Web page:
Mental stability and car upkeep
When a driver slips behind the wheel of a motor car, he automatically becomes an important part of this complex machine. “If the driver is both physically and mentally prepared and ready to drive, the vehicle will perform at its peak” says Dr Andrew Burton.
“The key to the entire operation of defensive driving is the driver,” Dr Burton adds. According to him, driving is essentially an activity of the mind, but additionally, our bodies are also important as they translate the impulses of our thoughts, as we meet and deal with the many challenges of the roads.
A driver who sits ‘tall in the saddle’, is alert, has his/her head up and hands on the wheel, immediately creates an impression of being in control. “Fatigue arrives very quickly when muscles are taut. Therefore, every effort should be made to remain physically relaxed while being mentally alert,” says Dr Valerie Freckleton, consultant psychologist.
Robert Benoist, a French Grand Prix driver of the 1920s and 1930s, embraced the view that the stability of the car depends on the personal stability of the driver.
A person with excellent reflexes and a wandering mind or poor physical coordination can be a dangerous driver. A driver should be able to translate reflex action into correct physical action. For example, stepping on the brakes, turning the wheel, and so on. Reflexes are of little value in defensive driving, unless supported by experience and discretion. “All motorists should bear in mind that going beyond normal physical capabilities, the concept of emotional adaptability to safe driving becomes extremely important each day,” says Dr Freckleton. She says that, with today’s rush and heavy traffic, mental stability is of paramount importance.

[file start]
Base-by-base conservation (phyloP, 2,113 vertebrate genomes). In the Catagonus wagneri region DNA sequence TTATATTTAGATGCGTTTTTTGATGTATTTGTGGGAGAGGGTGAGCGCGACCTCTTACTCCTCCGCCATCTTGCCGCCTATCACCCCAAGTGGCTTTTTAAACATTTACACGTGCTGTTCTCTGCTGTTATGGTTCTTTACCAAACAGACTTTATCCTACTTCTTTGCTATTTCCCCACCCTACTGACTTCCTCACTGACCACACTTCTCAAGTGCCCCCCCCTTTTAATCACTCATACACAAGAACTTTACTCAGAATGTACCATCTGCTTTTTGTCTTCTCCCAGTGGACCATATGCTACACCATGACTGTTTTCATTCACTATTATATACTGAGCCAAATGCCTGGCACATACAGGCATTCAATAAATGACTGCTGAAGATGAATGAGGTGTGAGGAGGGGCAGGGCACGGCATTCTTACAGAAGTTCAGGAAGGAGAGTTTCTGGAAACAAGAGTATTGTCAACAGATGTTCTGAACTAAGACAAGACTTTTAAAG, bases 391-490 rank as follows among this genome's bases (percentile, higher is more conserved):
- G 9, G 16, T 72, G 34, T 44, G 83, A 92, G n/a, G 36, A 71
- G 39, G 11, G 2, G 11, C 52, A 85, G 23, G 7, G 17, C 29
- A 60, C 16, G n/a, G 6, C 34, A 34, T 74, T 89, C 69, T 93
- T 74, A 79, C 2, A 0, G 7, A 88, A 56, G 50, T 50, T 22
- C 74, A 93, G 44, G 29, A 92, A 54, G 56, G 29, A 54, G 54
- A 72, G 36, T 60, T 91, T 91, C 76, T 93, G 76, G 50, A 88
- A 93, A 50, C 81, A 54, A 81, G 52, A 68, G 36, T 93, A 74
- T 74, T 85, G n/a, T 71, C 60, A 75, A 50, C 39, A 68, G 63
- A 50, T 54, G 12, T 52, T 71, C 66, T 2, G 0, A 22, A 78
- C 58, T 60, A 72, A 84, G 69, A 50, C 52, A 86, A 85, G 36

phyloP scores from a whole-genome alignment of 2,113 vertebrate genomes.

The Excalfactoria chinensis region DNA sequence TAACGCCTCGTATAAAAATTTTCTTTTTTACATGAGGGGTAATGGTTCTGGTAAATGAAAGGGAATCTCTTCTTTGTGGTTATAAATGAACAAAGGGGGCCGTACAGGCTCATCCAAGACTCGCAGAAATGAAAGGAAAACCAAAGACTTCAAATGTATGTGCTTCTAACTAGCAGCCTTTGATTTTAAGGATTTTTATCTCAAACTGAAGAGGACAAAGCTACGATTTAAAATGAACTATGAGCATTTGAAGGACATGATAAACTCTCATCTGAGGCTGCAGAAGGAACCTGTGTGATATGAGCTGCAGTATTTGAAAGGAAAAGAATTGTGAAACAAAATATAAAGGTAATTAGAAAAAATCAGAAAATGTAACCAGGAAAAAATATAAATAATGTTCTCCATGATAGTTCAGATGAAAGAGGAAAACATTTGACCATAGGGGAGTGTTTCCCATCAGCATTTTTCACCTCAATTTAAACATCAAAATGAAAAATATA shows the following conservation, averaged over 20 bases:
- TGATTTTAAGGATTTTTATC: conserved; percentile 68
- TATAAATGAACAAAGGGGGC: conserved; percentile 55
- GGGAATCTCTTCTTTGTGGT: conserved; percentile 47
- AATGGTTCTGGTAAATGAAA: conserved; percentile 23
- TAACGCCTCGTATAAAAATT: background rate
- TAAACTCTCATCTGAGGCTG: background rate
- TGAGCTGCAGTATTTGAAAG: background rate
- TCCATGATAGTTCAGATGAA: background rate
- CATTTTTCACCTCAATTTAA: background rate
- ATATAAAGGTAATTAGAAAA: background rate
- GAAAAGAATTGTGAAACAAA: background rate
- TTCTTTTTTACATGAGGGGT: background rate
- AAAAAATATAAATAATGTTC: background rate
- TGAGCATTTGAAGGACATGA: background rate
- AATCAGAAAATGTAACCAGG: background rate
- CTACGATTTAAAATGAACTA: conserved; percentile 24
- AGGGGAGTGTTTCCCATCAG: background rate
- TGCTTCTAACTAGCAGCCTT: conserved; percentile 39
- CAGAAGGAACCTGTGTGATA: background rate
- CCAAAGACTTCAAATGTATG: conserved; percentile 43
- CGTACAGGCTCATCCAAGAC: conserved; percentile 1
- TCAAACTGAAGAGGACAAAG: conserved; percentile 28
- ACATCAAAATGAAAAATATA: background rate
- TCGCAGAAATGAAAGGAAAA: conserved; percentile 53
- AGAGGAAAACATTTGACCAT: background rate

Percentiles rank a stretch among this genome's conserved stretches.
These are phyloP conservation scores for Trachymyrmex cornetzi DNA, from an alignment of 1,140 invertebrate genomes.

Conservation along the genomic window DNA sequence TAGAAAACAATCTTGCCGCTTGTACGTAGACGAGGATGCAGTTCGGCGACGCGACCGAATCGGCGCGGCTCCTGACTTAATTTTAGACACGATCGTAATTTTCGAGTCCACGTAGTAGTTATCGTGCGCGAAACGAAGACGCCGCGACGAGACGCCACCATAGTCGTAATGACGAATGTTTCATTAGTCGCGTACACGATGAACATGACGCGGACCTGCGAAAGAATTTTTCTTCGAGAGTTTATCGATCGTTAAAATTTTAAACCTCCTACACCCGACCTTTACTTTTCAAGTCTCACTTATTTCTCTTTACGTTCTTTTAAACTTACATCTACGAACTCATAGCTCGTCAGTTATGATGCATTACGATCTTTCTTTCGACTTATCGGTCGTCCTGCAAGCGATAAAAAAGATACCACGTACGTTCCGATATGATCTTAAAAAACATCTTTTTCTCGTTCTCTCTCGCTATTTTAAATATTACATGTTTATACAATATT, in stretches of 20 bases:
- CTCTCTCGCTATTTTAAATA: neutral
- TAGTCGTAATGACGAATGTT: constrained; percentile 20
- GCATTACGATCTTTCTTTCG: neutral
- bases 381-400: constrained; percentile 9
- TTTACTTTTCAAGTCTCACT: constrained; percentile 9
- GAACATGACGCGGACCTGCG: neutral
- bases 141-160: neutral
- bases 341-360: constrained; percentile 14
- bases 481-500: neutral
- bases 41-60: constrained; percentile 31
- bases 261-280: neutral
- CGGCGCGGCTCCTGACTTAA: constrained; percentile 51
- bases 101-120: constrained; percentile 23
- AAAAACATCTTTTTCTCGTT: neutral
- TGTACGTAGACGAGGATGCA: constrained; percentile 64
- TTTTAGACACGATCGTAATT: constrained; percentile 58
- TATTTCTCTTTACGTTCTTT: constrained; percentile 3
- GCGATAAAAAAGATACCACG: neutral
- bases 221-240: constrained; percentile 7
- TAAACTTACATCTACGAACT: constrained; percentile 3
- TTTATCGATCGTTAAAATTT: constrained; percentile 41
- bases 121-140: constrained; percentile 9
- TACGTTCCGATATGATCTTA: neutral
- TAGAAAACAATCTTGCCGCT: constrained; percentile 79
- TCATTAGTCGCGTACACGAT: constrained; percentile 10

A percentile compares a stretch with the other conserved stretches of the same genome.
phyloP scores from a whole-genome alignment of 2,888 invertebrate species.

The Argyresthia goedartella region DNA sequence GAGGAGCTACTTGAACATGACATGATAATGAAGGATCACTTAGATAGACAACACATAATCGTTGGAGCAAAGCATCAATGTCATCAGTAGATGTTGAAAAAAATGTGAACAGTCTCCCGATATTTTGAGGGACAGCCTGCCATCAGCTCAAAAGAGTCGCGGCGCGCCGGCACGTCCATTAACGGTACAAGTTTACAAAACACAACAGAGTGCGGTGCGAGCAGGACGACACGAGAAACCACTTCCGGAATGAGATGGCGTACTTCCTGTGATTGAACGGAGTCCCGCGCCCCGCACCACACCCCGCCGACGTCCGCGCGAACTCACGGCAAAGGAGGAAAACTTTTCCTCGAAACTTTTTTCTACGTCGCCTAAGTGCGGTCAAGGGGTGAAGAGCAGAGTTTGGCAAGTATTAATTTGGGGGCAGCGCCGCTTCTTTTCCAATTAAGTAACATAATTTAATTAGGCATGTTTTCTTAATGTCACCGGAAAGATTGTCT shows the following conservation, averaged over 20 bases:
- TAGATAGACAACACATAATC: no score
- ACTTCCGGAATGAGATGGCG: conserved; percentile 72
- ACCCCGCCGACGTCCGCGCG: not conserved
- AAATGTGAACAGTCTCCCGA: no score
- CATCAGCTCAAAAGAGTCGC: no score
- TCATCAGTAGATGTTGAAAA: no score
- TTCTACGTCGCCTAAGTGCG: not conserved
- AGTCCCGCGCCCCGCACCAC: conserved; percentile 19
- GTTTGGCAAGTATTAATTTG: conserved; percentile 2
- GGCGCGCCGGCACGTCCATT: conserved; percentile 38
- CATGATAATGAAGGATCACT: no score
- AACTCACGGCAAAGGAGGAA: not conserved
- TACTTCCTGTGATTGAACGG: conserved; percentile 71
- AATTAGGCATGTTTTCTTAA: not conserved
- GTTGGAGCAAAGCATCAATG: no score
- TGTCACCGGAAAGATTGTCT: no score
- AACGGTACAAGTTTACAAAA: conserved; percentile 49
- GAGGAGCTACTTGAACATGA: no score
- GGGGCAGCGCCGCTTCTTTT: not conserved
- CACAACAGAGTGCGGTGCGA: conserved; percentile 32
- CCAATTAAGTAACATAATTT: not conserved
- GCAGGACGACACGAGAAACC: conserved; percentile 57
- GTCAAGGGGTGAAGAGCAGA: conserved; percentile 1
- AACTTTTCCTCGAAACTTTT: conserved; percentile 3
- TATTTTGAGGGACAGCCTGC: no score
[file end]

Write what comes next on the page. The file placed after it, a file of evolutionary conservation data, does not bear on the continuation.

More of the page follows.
We must bear in mind that our driving ability varies from day to day, in relation to our general outlook on the COVID-19 pandemic, the curfew, the mask wearing, the economy and our lifestyle. For example, Driver A, who just had a spat with his spouse before he drives off to his work, or Driver B who is on his way to the funeral of a loved one; neither of these two persons could be described as being in a settled mind. The driver who had a quarrel may release his anger and frustration by driving more aggressively; the mourner may find that his grief has distracted him completely from his driving. Minor ailments can also deaden reflexes and slash driving efficiency.
In regards to car upkeep, motorists could be divided into three groups.
1. This group tries to keep their vehicles in tip-top shape and good working order, motivated by a desire to keep high repair bills down.
2. This group drives the motor vehicle until it stops and will not move. In the interest of time and work demands, they stop at gas stations only to fill the gas tanks and only add oil, water or coolant if the gas station attendant advises them to do so.
3. This group pays strict attention to the nuts and bolts and general mechanical well-being of their motor vehicles. The running gears are checked periodically and parts are replaced before they start to show signs of wear and tear. They are of the view that the basis of a well-maintained vehicle is a well-tuned engine.